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“The Watchers” is a film adaptation of the 2022 book of the same name by A.M. Shine.
Review: “The Watchers”
Published June 13, 2024

John Rambo’s long-lost son

Producer Nick Goldsmith and director Garth Jennings talk about their latest film, “Son of Rambow.”

When he was a young boy, Garth Jennings made a film emulating “First Blood,” a 1982 action flick that was the first in the Rambo series. Yet Jennings and producer Nick Goldsmith insist their childhoods were not the basis for the characters in their new film, “Son of Rambow.”

“Son of Rambow”

DIRECTED BY: Garth Jennings
STARRING: Neil Dudgeon, Zofia Brooks, Adam Godley

Two young boys, one seemingly obedient and religious, the other, the class troublemaker, form an unlikely friendship and bond over the production of a homemade film of an adventure story inspired by one of the character’s first exposure to television via “First Blood.”

Goldsmith and Jennings’ first draft was based on their childhood, but it had a fatal flaw.

“The script was a bit dull,” Goldsmith said. There was no conflict. Their childhoods were just too happy.

And there was another problem.

“We never started with a plot,” he said. “We wrote it with a feeling.”

Goldsmith and Jennings said they wanted to capture how it felt to be an 11- or 12-year-old boy. They both admitted it was not the best angle from which to attack script-writing.

“We wrote at least four completely different films,” Goldsmith said, with multiple drafts of each, including a Goonies-like script and a slice-of-life film, before getting the script that would eventually make “Son of Rambow.”

William Proudfoot (Bill Milner), a quiet boy who seemingly follows the orders of his mother and their strict religious sect, has an active imagination full of dragons and monsters, colorfully illustrating his Bible, his school workbooks and the inside of a bathroom stall at school. Because of his religion, he isn’t allowed to watch television, and has never seen a movie of any sort. A chance encounter with troublemaker Lee Carter (Will Poulter) forms an unlikely friendship between the two boys.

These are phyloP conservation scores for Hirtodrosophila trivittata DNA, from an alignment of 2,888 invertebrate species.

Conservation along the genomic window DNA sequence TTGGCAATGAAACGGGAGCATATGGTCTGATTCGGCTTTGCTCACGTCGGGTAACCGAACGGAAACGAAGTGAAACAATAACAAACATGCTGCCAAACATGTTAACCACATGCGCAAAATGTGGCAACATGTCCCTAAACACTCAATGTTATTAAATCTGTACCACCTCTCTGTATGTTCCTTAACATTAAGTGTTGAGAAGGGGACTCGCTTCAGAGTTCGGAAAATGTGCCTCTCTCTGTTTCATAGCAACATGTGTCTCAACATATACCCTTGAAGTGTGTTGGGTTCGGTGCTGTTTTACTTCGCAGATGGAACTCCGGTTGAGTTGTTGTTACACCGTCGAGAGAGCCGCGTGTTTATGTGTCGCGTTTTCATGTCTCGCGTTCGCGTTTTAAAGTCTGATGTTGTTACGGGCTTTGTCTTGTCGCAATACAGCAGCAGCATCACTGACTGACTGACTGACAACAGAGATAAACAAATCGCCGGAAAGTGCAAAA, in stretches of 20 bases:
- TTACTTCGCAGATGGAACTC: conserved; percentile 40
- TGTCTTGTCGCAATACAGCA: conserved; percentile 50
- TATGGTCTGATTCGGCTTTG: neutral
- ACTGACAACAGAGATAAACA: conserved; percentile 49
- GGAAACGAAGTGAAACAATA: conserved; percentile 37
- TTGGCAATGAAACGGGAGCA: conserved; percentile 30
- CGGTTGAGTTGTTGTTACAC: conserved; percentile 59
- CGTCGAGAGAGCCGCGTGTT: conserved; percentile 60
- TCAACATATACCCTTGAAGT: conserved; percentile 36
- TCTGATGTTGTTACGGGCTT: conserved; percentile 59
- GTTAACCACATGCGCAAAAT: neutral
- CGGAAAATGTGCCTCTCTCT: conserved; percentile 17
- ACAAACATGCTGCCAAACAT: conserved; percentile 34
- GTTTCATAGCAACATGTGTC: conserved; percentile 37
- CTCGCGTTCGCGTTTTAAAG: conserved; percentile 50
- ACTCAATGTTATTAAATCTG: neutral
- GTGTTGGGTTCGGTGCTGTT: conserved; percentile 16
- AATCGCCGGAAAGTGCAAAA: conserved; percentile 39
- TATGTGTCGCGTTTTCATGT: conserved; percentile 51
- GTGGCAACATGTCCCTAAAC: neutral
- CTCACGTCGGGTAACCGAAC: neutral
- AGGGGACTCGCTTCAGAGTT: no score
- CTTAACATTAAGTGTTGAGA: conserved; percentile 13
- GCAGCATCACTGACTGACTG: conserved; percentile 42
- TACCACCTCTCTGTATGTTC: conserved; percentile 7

At Carter’s house, Proudfoot first sees a pirated version of “First Blood.” Suddenly, his world is turned upside down. He has a new role model and he passionately embraces the role of Rambo’s son, out to rescue his father from the clutches of an evil scarecrow and flying dog.

Lee Carter scams Will into helping him make a film for a BBC film contest, “Screen Test.” The film eventually takes on the story from Will’s imagination. Their lives are further complicated with the inclusion of a too-cool French exchange student and his entourage.

Inspired by “Screen Test,” a real competition back in the ’80s, Goldsmith and Jennings will be the judge of their own homemade film contest. Jennings’ film inspired by “First Blood” can be found on the contest’s Web site, and will be put on the U.S. and U.K. release of the DVD, alongside the film by the contest winner.

Because “Son of Rambow” stars kids and talks about their imaginations and relationships, it’s an unusual subject to tackle and still keep an adult audience interested. That made the script a hard sell to potential financers, who kept asking, “Who is this for? How do we market it?”

“They just didn’t get it,” he said. Goldsmith was confused. He tried to explain this film would appeal to a universal audience. Isn’t a film for everyone the “Holy Grail” of movies, he wondered?

As a result of the financing difficulties, the multiple versions of the scripts, and the interruption of another film the two worked on, “The Hitchhiker’s Guide to the Universe,” “Son of Rambow” has been more than eight years in the making. Back then, another Rambo film seemed implausible, and it’s dumb luck that the release of their film coincides roughly with the fourth in the Rambo series, released 20 years after “Rambo III.” While schedule conflicts prevented Jennings and Goldsmith from actually meeting Sylvester Stallone, Stallone saw the film and really liked it, according to Goldsmith and Jennings.

They, too, are satisfied, and they give much of the credit to the child actors, most of whom were new to film, and even new to acting.

“It’s come out better than we hoped,” Jennings said. “Because of the kids – they were the extra magical bit for me.”

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